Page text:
It's news time!!! Ryan and Reiley break down some of the biggest headlines of this week…
In this episode, Host Ryan Alford and Producer Reiley Clark, break down the biggest marketing and business news this week... Here we GO!
Ryan Alford [00:00:00] Hey, guys, what's up? Welcome to another episode of the Radcast. It is our weekly news segment. Hey, we do it as often as we can because sometimes work comes in. Hey, sometimes we have two or three episodes in a week. So yeah, it is the week. It's today, October 1st.
Reiley Clarke [00:00:29] Can you believe it's October. I'm in shock.
Ryan Alford [00:00:31] Reiley Clarke, good to have you on as always. Thank you. I appreciate it. It is. It is. It's cool. Cool. Brisk here in Greenville, South Carolina. I came in today and took my son to school this morning. And he is fighting the jacket thing. He's four years old and he does not want to wear a coat yet. He still thinks it's 80 because it ends up being 80 by the afternoon here. Nonetheless, it was cool in the early to low 50s, I would say.
Reiley Clarke [00:00:59] But a beautiful morning. Very beautiful.
Ryan Alford [00:01:02] So we are well into e-commerce here.
Reiley Clarke [00:01:06] So we are five episodes in. Yeah, we have our new episode that will be coming out on Tuesday, and that's with Khalilah Wright. That is the founder and CEO of Mess In A Bottle. We recorded her earlier this week. How did you feel like that went?
Ryan Alford [00:01:21] Cool, both inspiring. So we got there, we checked the boxes. We're getting both the radical box and the eCom box with Khalilah. Inspiring, really smart. It's just interesting how she started Mess In a Bottle. I don't want to give too much away, but it's a T-shirt and apparel company. She's expanding past the T-shirts, but interesting, which you'll hear more about. But I've often wondered, like, there are so many people starting T-shirt companies doing all the stuff, how do you differentiate yourself. She found a unique spin in the bottle and the messages. I mean, it's super simple. Oh, yeah. But she's a good writer, talented. The messages are cool and they cover a lot of gamuts, both empowering, you know, African-American girls and businesswomen to any entrepreneur. And so she's got a good thing going. And I enjoyed the sit-down.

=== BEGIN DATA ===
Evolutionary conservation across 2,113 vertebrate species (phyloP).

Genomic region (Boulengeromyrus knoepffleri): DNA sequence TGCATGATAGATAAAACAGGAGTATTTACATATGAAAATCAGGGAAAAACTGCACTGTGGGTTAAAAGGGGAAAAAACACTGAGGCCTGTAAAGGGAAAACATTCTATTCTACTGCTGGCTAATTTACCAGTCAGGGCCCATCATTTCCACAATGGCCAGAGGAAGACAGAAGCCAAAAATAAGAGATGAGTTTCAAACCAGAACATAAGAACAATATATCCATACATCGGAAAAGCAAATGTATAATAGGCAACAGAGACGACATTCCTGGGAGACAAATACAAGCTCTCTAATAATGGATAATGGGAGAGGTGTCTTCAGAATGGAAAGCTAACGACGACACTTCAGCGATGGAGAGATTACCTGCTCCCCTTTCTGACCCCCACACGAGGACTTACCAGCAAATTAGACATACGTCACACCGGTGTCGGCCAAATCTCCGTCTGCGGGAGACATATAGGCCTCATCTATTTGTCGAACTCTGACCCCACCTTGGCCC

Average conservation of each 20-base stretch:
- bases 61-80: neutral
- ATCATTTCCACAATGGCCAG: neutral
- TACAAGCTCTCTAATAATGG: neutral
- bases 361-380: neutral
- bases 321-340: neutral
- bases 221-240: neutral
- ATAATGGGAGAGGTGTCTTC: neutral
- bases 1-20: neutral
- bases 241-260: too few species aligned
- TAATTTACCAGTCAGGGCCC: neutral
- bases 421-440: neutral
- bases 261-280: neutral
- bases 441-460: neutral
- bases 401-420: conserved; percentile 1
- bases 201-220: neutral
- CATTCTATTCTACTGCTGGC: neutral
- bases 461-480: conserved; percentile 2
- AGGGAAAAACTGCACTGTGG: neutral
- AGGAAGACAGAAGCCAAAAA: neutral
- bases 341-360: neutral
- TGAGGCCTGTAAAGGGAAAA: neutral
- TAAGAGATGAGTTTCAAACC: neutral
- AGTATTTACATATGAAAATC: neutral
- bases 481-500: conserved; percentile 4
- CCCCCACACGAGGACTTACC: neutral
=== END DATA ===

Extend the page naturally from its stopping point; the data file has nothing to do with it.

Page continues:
Reiley Clarke [00:02:16] Oh, yeah. When I was listening to you guys record it I just felt inspired. You just want to wear a T-shirt.
Ryan Alford [00:02:24] She is just real too. Her son was there. She's doing everything that everyone else does with kids. Like myself with e-learning at home. Her son was doing homework or actually in middle school. Yeah, but then she was very authentic.
Reiley Clarke [00:02:41] So that comes out Tuesday at noon and excited for that one. And then we have a couple more guests coming up. But we won't give everything away yet. So, you know, stay tuned. Stay tuned.
Ryan Alford [00:02:52] It's been good. And there are things around the agency that have been good and busy and we're knee-deep in several e-commerce sites. So it's been kind of interesting, like hearing some tidbits here and there and applying them to some real-world things. And we're launching two or three major e-commerce sites in the next week or so. Well, now here's Riley with the news.
Here is the Radcast news.
Reiley Clarke [00:03:23] So Amazon one is something that the company launched on Tuesday of this week, and it's a contact list, a way to identify your credit card with your palm. Right. But it's when you go into one of those Amazon, Amazon ghost stories and essentially you're supposed to walk out of the store, put your palm on the reader, register your credit card that way, and then essentially you don't have to keep swiping your credit card or whatever it just read your palm and that kind of thing. Initial takeaways?